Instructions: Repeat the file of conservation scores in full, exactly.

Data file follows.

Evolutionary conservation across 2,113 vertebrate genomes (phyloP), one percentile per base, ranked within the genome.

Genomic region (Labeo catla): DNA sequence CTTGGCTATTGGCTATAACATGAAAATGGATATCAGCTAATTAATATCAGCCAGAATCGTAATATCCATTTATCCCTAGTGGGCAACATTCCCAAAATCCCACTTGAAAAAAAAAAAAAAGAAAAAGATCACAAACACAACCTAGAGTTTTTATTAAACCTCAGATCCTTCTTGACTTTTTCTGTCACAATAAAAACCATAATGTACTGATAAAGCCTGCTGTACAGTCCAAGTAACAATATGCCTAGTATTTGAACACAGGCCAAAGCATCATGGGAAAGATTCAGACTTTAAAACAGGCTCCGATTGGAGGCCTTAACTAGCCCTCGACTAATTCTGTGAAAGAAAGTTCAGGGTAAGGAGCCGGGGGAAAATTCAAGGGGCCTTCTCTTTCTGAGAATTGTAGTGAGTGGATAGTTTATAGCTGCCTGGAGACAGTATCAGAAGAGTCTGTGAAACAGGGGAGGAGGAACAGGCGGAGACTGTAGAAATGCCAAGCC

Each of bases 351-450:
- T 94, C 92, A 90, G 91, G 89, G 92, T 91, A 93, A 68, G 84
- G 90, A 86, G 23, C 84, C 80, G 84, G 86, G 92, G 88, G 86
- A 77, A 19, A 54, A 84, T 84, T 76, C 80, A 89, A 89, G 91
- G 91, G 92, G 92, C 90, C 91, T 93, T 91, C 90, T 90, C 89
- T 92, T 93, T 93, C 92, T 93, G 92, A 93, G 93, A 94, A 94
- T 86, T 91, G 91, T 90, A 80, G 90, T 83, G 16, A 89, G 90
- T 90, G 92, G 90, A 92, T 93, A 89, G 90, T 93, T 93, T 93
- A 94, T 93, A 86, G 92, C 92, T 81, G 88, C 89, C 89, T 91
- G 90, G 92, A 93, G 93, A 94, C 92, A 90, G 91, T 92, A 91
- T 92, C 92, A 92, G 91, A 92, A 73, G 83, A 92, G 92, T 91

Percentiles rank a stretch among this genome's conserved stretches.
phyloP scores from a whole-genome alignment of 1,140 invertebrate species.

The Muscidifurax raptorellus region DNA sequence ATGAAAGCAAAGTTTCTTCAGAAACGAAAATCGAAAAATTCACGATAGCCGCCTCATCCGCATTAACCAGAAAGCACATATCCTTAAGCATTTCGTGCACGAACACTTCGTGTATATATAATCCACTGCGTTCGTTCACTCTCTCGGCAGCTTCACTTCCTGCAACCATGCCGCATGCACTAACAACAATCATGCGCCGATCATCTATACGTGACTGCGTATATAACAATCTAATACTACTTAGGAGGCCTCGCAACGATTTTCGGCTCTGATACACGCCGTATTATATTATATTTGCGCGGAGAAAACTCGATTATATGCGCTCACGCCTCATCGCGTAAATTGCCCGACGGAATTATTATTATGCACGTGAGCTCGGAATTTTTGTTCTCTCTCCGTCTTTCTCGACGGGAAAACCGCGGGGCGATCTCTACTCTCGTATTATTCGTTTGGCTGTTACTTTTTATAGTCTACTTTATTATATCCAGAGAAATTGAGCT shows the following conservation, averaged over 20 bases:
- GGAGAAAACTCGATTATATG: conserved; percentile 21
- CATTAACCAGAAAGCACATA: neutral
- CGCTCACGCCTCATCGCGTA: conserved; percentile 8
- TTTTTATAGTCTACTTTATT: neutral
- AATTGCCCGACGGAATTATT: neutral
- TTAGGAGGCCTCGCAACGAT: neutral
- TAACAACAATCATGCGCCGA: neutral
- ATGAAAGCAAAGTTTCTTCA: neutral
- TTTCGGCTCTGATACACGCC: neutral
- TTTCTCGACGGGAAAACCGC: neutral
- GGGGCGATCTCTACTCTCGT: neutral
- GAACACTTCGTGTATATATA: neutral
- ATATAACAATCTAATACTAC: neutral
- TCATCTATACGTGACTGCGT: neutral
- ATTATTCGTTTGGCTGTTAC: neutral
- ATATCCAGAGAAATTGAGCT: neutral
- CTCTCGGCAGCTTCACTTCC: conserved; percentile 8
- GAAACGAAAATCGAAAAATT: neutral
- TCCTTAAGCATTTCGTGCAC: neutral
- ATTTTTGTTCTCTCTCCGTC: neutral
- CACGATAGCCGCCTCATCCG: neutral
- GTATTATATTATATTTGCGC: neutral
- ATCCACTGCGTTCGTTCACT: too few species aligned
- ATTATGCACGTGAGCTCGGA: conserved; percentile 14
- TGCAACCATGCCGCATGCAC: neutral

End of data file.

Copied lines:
Evolutionary conservation across 2,113 vertebrate genomes (phyloP), one percentile per base, ranked within the genome.

Genomic region (Labeo catla): DNA sequence CTTGGCTATTGGCTATAACATGAAAATGGATATCAGCTAATTAATATCAGCCAGAATCGTAATATCCATTTATCCCTAGTGGGCAACATTCCCAAAATCCCACTTGAAAAAAAAAAAAAAGAAAAAGATCACAAACACAACCTAGAGTTTTTATTAAACCTCAGATCCTTCTTGACTTTTTCTGTCACAATAAAAACCATAATGTACTGATAAAGCCTGCTGTACAGTCCAAGTAACAATATGCCTAGTATTTGAACACAGGCCAAAGCATCATGGGAAAGATTCAGACTTTAAAACAGGCTCCGATTGGAGGCCTTAACTAGCCCTCGACTAATTCTGTGAAAGAAAGTTCAGGGTAAGGAGCCGGGGGAAAATTCAAGGGGCCTTCTCTTTCTGAGAATTGTAGTGAGTGGATAGTTTATAGCTGCCTGGAGACAGTATCAGAAGAGTCTGTGAAACAGGGGAGGAGGAACAGGCGGAGACTGTAGAAATGCCAAGCC

Each of bases 351-450:
- T 94, C 92, A 90, G 91, G 89, G 92, T 91, A 93, A 68, G 84
- G 90, A 86, G 23, C 84, C 80, G 84, G 86, G 92, G 88, G 86
- A 77, A 19, A 54, A 84, T 84, T 76, C 80, A 89, A 89, G 91
- G 91, G 92, G 92, C 90, C 91, T 93, T 91, C 90, T 90, C 89
- T 92, T 93, T 93, C 92, T 93, G 92, A 93, G 93, A 94, A 94
- T 86, T 91, G 91, T 90, A 80, G 90, T 83, G 16, A 89, G 90
- T 90, G 92, G 90, A 92, T 93, A 89, G 90, T 93, T 93, T 93
- A 94, T 93, A 86, G 92, C 92, T 81, G 88, C 89, C 89, T 91
- G 90, G 92, A 93, G 93, A 94, C 92, A 90, G 91, T 92, A 91
- T 92, C 92, A 92, G 91, A 92, A 73, G 83, A 92, G 92, T 91

Percentiles rank a stretch among this genome's conserved stretches.
phyloP scores from a whole-genome alignment of 1,140 invertebrate species.

The Muscidifurax raptorellus region DNA sequence ATGAAAGCAAAGTTTCTTCAGAAACGAAAATCGAAAAATTCACGATAGCCGCCTCATCCGCATTAACCAGAAAGCACATATCCTTAAGCATTTCGTGCACGAACACTTCGTGTATATATAATCCACTGCGTTCGTTCACTCTCTCGGCAGCTTCACTTCCTGCAACCATGCCGCATGCACTAACAACAATCATGCGCCGATCATCTATACGTGACTGCGTATATAACAATCTAATACTACTTAGGAGGCCTCGCAACGATTTTCGGCTCTGATACACGCCGTATTATATTATATTTGCGCGGAGAAAACTCGATTATATGCGCTCACGCCTCATCGCGTAAATTGCCCGACGGAATTATTATTATGCACGTGAGCTCGGAATTTTTGTTCTCTCTCCGTCTTTCTCGACGGGAAAACCGCGGGGCGATCTCTACTCTCGTATTATTCGTTTGGCTGTTACTTTTTATAGTCTACTTTATTATATCCAGAGAAATTGAGCT shows the following conservation, averaged over 20 bases:
- GGAGAAAACTCGATTATATG: conserved; percentile 21
- CATTAACCAGAAAGCACATA: neutral
- CGCTCACGCCTCATCGCGTA: conserved; percentile 8
- TTTTTATAGTCTACTTTATT: neutral
- AATTGCCCGACGGAATTATT: neutral
- TTAGGAGGCCTCGCAACGAT: neutral
- TAACAACAATCATGCGCCGA: neutral
- ATGAAAGCAAAGTTTCTTCA: neutral
- TTTCGGCTCTGATACACGCC: neutral
- TTTCTCGACGGGAAAACCGC: neutral
- GGGGCGATCTCTACTCTCGT: neutral
- GAACACTTCGTGTATATATA: neutral
- ATATAACAATCTAATACTAC: neutral
- TCATCTATACGTGACTGCGT: neutral
- ATTATTCGTTTGGCTGTTAC: neutral
- ATATCCAGAGAAATTGAGCT: neutral
- CTCTCGGCAGCTTCACTTCC: conserved; percentile 8
- GAAACGAAAATCGAAAAATT: neutral
- TCCTTAAGCATTTCGTGCAC: neutral
- ATTTTTGTTCTCTCTCCGTC: neutral
- CACGATAGCCGCCTCATCCG: neutral
- GTATTATATTATATTTGCGC: neutral
- ATCCACTGCGTTCGTTCACT: too few species aligned
- ATTATGCACGTGAGCTCGGA: conserved; percentile 14
- TGCAACCATGCCGCATGCAC: neutral